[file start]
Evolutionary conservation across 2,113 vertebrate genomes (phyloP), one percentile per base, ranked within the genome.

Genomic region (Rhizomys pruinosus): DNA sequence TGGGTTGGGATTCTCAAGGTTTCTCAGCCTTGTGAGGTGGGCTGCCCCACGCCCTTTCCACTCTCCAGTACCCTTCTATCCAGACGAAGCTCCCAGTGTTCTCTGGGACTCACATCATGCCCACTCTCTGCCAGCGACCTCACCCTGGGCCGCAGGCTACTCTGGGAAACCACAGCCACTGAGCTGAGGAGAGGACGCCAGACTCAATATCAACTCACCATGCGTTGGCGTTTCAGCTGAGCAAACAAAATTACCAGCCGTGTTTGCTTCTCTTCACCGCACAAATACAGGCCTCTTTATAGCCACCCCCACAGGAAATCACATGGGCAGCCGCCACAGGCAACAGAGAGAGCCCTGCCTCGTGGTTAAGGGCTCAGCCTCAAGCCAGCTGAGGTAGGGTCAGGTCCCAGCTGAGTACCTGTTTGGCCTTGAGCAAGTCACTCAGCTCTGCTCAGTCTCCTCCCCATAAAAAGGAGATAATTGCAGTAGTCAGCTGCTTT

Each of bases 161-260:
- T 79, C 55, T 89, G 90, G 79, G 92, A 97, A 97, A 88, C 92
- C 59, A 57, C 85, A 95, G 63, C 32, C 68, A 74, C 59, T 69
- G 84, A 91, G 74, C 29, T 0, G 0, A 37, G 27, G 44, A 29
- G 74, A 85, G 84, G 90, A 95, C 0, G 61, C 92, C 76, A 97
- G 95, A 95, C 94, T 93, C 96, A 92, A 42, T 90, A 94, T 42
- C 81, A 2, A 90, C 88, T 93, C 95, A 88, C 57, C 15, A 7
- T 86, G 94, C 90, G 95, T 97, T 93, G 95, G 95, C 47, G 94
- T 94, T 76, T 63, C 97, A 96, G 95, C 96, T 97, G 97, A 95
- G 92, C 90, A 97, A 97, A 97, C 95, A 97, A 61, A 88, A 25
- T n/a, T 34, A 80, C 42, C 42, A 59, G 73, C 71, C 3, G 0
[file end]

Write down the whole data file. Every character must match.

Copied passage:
Evolutionary conservation across 2,113 vertebrate genomes (phyloP), one percentile per base, ranked within the genome.

Genomic region (Rhizomys pruinosus): DNA sequence TGGGTTGGGATTCTCAAGGTTTCTCAGCCTTGTGAGGTGGGCTGCCCCACGCCCTTTCCACTCTCCAGTACCCTTCTATCCAGACGAAGCTCCCAGTGTTCTCTGGGACTCACATCATGCCCACTCTCTGCCAGCGACCTCACCCTGGGCCGCAGGCTACTCTGGGAAACCACAGCCACTGAGCTGAGGAGAGGACGCCAGACTCAATATCAACTCACCATGCGTTGGCGTTTCAGCTGAGCAAACAAAATTACCAGCCGTGTTTGCTTCTCTTCACCGCACAAATACAGGCCTCTTTATAGCCACCCCCACAGGAAATCACATGGGCAGCCGCCACAGGCAACAGAGAGAGCCCTGCCTCGTGGTTAAGGGCTCAGCCTCAAGCCAGCTGAGGTAGGGTCAGGTCCCAGCTGAGTACCTGTTTGGCCTTGAGCAAGTCACTCAGCTCTGCTCAGTCTCCTCCCCATAAAAAGGAGATAATTGCAGTAGTCAGCTGCTTT

Each of bases 161-260:
- T 79, C 55, T 89, G 90, G 79, G 92, A 97, A 97, A 88, C 92
- C 59, A 57, C 85, A 95, G 63, C 32, C 68, A 74, C 59, T 69
- G 84, A 91, G 74, C 29, T 0, G 0, A 37, G 27, G 44, A 29
- G 74, A 85, G 84, G 90, A 95, C 0, G 61, C 92, C 76, A 97
- G 95, A 95, C 94, T 93, C 96, A 92, A 42, T 90, A 94, T 42
- C 81, A 2, A 90, C 88, T 93, C 95, A 88, C 57, C 15, A 7
- T 86, G 94, C 90, G 95, T 97, T 93, G 95, G 95, C 47, G 94
- T 94, T 76, T 63, C 97, A 96, G 95, C 96, T 97, G 97, A 95
- G 92, C 90, A 97, A 97, A 97, C 95, A 97, A 61, A 88, A 25
- T n/a, T 34, A 80, C 42, C 42, A 59, G 73, C 71, C 3, G 0